Industrial Fire World - Blog - Workplace safety and health regulation seeks to reduce risk of major incidents at California oil refineries

Workplace safety and health regulation seeks to reduce risk of major incidents at California oil refineries

Oakland, CA - The  Department of Industrial Relations’ (DIR) Occupational Safety and Health Standards Board has approved new workplace safety and health regulations at oil refineries across the state intended to provide a framework for anticipating, preventing and responding to hazards at refineries.

“This is the most protective regulation in the nation for the safety and health of refinery workers and surrounding communities,” said DIR Director Christine Baker. “This new regulation will ensure California’s oil refineries are operated with the highest levels of safety possible and with injury and illness prevention in mind.”

The approved regulation introduces a new refinery safety order enforced by Cal/OSHA’s Process Safety Management (PSM) Unit, adding section 5189.1 to Title 8 of the California Code of Regulations. The elements outlined in the regulation require refinery employers to:
• Conduct Damage Mechanism Reviews for processes that result in equipment or material degradation. Physical degradation, such as corrosion and mechanical wear, are common technical causes of serious process failures.  
• Conduct a Hierarchy of Hazard Controls Analysis  to encourage refinery management to implement  the most effective safety measures when considering competing demands and costs when correcting hazards.
• Implement a Human Factors Program,  which requires analysis of human factors such as staffing  levels , training and competency, fatigue and other effects of shift work, and the human-machine interface.
• Develop, implement and maintain written procedures for the Management of Organizational Change  to ensure that plant safety remains consistent during personnel changes.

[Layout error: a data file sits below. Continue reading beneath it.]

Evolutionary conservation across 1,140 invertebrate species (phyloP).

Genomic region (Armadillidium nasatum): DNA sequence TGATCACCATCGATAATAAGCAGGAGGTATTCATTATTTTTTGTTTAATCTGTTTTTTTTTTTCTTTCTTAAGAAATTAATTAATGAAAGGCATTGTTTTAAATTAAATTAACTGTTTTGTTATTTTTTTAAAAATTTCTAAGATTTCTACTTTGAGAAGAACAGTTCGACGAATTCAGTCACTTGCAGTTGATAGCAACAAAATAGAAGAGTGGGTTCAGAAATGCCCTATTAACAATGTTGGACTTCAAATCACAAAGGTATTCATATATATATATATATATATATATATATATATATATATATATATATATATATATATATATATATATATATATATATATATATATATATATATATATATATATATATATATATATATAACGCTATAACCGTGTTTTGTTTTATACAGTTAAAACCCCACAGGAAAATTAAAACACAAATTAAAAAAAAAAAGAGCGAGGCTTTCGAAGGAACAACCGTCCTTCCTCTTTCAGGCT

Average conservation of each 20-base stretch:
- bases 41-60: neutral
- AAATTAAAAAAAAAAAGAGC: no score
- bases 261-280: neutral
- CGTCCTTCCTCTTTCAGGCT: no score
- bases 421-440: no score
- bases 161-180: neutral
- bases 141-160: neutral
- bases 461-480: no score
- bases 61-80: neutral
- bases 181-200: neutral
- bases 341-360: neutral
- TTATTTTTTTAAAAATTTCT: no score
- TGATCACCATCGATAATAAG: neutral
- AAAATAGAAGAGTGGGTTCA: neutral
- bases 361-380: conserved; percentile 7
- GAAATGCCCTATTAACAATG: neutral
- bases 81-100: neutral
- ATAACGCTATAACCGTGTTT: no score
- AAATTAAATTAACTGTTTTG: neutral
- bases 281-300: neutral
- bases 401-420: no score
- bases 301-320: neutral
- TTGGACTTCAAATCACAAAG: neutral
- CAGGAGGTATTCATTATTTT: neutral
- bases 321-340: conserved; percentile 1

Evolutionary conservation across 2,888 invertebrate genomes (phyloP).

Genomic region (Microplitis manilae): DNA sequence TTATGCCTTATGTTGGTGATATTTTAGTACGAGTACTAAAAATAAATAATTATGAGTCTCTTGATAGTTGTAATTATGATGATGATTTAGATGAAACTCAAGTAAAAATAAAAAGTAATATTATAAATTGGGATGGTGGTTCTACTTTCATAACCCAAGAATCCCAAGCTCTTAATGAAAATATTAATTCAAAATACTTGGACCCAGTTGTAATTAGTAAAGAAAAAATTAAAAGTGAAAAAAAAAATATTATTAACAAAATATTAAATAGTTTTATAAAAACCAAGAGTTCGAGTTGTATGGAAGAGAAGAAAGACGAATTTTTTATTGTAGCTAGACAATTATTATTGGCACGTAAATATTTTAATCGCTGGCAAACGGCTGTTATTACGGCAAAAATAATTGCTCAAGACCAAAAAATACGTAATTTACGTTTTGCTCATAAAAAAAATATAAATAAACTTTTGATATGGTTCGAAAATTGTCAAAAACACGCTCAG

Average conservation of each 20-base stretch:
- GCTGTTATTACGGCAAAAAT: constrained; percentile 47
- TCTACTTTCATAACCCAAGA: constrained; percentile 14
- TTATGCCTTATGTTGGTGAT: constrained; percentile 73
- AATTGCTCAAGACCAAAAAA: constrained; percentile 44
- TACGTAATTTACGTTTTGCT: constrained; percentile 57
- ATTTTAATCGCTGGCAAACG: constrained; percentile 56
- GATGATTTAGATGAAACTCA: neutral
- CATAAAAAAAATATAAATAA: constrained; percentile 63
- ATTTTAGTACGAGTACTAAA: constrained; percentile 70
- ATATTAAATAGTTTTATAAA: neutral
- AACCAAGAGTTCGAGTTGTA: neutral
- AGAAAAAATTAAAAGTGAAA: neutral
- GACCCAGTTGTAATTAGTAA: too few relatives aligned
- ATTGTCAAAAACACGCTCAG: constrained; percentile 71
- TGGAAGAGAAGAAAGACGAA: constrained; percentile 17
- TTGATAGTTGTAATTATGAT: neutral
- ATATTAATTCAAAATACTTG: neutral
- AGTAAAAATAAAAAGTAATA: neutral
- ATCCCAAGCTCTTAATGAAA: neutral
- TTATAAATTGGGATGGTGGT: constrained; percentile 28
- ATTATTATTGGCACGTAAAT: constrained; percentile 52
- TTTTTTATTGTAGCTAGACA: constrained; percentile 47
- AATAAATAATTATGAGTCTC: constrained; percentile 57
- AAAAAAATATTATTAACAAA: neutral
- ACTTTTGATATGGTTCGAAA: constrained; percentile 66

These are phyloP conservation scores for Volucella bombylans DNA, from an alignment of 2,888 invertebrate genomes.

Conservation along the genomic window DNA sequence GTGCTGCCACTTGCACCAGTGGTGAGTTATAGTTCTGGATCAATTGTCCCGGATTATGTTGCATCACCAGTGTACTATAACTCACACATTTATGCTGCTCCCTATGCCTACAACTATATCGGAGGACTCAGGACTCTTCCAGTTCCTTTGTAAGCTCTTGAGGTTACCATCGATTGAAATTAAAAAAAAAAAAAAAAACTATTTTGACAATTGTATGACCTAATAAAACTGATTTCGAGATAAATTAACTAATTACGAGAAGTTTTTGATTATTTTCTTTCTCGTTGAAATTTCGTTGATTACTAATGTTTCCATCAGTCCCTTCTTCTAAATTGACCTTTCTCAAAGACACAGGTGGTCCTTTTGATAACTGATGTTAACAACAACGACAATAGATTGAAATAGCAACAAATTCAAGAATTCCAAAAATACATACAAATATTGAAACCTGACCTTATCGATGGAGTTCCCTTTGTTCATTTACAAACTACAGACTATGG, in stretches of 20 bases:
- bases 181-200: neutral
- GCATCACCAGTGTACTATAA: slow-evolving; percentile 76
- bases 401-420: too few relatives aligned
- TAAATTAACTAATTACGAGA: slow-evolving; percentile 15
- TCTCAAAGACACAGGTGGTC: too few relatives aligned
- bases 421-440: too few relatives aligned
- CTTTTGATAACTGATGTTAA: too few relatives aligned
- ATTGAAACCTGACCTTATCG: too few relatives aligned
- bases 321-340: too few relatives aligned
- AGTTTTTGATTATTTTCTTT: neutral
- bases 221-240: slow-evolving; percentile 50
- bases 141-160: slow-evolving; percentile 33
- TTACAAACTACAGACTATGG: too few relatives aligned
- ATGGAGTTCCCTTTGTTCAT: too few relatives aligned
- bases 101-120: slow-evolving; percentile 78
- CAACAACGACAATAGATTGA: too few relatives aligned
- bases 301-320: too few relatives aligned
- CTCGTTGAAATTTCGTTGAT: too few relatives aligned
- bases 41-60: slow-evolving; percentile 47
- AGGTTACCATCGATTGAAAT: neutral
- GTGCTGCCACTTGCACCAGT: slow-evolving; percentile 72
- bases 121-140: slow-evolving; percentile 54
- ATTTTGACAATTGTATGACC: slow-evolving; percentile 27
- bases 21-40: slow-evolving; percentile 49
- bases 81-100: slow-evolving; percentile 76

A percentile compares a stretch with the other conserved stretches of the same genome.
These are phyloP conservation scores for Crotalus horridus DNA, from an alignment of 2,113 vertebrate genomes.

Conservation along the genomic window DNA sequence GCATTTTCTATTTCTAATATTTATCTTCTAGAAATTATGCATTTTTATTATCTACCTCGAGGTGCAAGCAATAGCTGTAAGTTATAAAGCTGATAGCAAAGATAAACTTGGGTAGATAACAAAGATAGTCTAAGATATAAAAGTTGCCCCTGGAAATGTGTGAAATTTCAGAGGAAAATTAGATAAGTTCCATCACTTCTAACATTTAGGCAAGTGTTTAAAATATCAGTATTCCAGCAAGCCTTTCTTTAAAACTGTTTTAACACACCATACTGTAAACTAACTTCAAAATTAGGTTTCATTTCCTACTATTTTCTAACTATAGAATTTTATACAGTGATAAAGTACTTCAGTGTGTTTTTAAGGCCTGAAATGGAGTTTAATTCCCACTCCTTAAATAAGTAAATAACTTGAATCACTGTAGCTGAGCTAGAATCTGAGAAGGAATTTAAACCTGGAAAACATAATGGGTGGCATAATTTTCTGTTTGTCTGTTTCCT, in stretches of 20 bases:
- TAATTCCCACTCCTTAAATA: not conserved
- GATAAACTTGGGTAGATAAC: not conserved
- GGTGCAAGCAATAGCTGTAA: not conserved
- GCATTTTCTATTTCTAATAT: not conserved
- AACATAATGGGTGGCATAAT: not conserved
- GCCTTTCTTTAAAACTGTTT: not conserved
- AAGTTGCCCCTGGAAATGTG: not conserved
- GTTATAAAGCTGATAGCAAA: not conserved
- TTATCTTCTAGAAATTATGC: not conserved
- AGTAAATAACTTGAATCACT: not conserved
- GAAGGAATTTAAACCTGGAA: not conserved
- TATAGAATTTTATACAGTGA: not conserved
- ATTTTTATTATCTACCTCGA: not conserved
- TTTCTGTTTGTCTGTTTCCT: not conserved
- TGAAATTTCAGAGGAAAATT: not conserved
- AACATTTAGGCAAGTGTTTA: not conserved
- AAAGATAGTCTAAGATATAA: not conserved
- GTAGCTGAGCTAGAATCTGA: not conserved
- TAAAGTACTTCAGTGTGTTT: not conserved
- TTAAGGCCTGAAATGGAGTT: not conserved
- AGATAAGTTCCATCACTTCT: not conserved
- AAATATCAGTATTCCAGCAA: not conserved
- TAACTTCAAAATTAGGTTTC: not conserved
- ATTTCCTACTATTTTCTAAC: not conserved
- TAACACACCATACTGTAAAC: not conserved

• Utilize Root Cause Analysis when investigating any incident that results in, or could have reasonably resulted in, a major incident.
• Perform and document a Process Hazard Analysis of the effectiveness of safeguards that apply  to particular processes and identify, evaluate and control hazards associated with each process.
• Understand the attitudes, beliefs, perceptions and values that employees share in relation to safety and evaluate responses to reports of hazards by implementing and maintaining an effective Process Safety Culture Assessment program.

The regulation represents  a comprehensive safety performance standard for the state’s refinery sector, a DIR press release states. Now that the Standards Board  has approved the regulation, the Office of Administrative Law has 30 working days  to review and approve it.  

The new rules are part of a package of complementary regulations intended to make California refineries safer for both workers and surrounding communities. The companion regulation affects the California Accidental Release Prevention (CalARP) program, designed to prevent the accidental release of hazardous substances that could harm public health and the environment. The revised CalARP regulation will also be submitted to the Office of Administrative Law for approval in the coming weeks.

The California Environmental Protection Agency  formed the task force  in August 2013, which includes DIR, eight other state agencies, the US Environmental Protection Agency, as well as local and regional agencies from across the state that have refineries in their jurisdictions.    

Cal/OSHA’s PSM Unit  is responsible for inspecting refineries and chemical plants that handle large quantities of toxic and flammable materials. Health and safety standards enforced by the PSM Unit, including adequate worker  training  and participation, are intended to prevent catastrophic explosions, fires, and releases of dangerous chemicals , which could harm workers.

Prior to 2012, Cal/OSHA’s PSM Unit conducted on average two to three planned refinery inspections per year, taking a single investigator approximately 80 hours to complete. Cal/OSHA has subsequently increased staffing of the PSM Unit from 10 to 24 staff members, including support personnel and investigators. The PSM Unit now has the resources to conduct more thorough inspections, deploying four to five inspectors at the four annual planned refinery inspections with an average of over 2000 hours at each planned inspection.

In addition, the PSM unit invests 900 hours on average at each of the four turnaround nspections conducted at refineries each year.  Turnarounds are scheduled operations  where an entire process unit at a refinery  is taken offline  for an extended period for revamp or  renewal.

 
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